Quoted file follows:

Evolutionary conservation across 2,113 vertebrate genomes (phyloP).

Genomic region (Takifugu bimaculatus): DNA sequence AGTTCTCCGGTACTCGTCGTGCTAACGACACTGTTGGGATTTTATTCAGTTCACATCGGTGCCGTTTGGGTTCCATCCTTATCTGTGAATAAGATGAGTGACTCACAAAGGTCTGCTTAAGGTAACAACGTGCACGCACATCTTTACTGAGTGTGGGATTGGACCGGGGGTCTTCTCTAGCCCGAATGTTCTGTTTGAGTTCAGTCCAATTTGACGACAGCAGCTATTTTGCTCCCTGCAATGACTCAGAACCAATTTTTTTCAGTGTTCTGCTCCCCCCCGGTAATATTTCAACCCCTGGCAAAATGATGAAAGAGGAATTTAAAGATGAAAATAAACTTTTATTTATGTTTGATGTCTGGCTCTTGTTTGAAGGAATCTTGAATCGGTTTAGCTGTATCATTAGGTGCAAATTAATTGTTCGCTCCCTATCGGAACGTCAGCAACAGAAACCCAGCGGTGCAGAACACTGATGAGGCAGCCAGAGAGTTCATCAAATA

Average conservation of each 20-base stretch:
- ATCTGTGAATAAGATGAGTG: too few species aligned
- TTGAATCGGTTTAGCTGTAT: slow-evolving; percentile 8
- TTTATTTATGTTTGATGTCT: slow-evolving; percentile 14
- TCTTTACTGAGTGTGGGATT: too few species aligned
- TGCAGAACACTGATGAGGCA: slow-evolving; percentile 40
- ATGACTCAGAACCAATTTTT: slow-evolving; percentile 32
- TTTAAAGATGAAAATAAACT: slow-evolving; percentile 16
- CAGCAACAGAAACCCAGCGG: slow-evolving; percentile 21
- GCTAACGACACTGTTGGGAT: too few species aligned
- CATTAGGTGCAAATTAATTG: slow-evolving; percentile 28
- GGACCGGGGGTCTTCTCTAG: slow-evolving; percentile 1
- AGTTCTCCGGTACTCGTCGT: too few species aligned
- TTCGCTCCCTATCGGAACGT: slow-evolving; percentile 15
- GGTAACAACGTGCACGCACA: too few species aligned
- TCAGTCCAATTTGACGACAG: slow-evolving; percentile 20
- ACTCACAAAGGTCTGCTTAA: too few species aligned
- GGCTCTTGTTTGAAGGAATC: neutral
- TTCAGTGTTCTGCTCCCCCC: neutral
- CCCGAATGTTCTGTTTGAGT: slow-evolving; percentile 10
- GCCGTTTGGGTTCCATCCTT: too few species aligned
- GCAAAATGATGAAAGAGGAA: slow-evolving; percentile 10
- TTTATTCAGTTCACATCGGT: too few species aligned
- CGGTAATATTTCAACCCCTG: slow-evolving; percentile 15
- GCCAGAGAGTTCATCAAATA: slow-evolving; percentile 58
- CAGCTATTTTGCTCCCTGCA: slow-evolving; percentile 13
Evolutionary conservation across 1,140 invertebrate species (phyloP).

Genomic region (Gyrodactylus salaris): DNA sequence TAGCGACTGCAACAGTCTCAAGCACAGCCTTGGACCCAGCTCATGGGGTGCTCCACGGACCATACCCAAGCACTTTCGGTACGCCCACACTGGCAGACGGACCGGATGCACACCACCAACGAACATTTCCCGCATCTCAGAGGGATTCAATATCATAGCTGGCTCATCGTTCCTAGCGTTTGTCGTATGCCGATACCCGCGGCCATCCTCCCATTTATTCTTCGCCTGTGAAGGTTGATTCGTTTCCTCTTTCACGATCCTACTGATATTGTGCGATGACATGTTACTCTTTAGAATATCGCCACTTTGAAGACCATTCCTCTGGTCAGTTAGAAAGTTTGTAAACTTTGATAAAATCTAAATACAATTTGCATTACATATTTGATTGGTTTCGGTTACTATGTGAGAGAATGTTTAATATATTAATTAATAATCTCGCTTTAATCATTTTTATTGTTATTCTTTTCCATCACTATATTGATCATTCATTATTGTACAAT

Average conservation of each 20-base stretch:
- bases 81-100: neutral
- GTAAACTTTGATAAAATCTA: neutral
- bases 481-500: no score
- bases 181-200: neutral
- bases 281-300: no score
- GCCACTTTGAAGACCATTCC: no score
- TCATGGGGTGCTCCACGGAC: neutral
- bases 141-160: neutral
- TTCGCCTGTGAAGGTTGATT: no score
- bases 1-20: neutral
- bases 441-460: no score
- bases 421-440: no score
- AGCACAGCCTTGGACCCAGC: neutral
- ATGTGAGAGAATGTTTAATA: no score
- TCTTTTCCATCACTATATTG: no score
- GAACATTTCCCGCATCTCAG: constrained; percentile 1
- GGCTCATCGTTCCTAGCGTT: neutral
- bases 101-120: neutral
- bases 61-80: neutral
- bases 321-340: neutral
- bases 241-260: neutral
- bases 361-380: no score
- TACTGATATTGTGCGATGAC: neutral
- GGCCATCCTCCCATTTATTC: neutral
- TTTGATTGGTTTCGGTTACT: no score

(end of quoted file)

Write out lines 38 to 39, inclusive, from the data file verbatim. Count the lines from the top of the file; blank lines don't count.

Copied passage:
- TCATGGGGTGCTCCACGGAC: neutral
- bases 141-160: neutral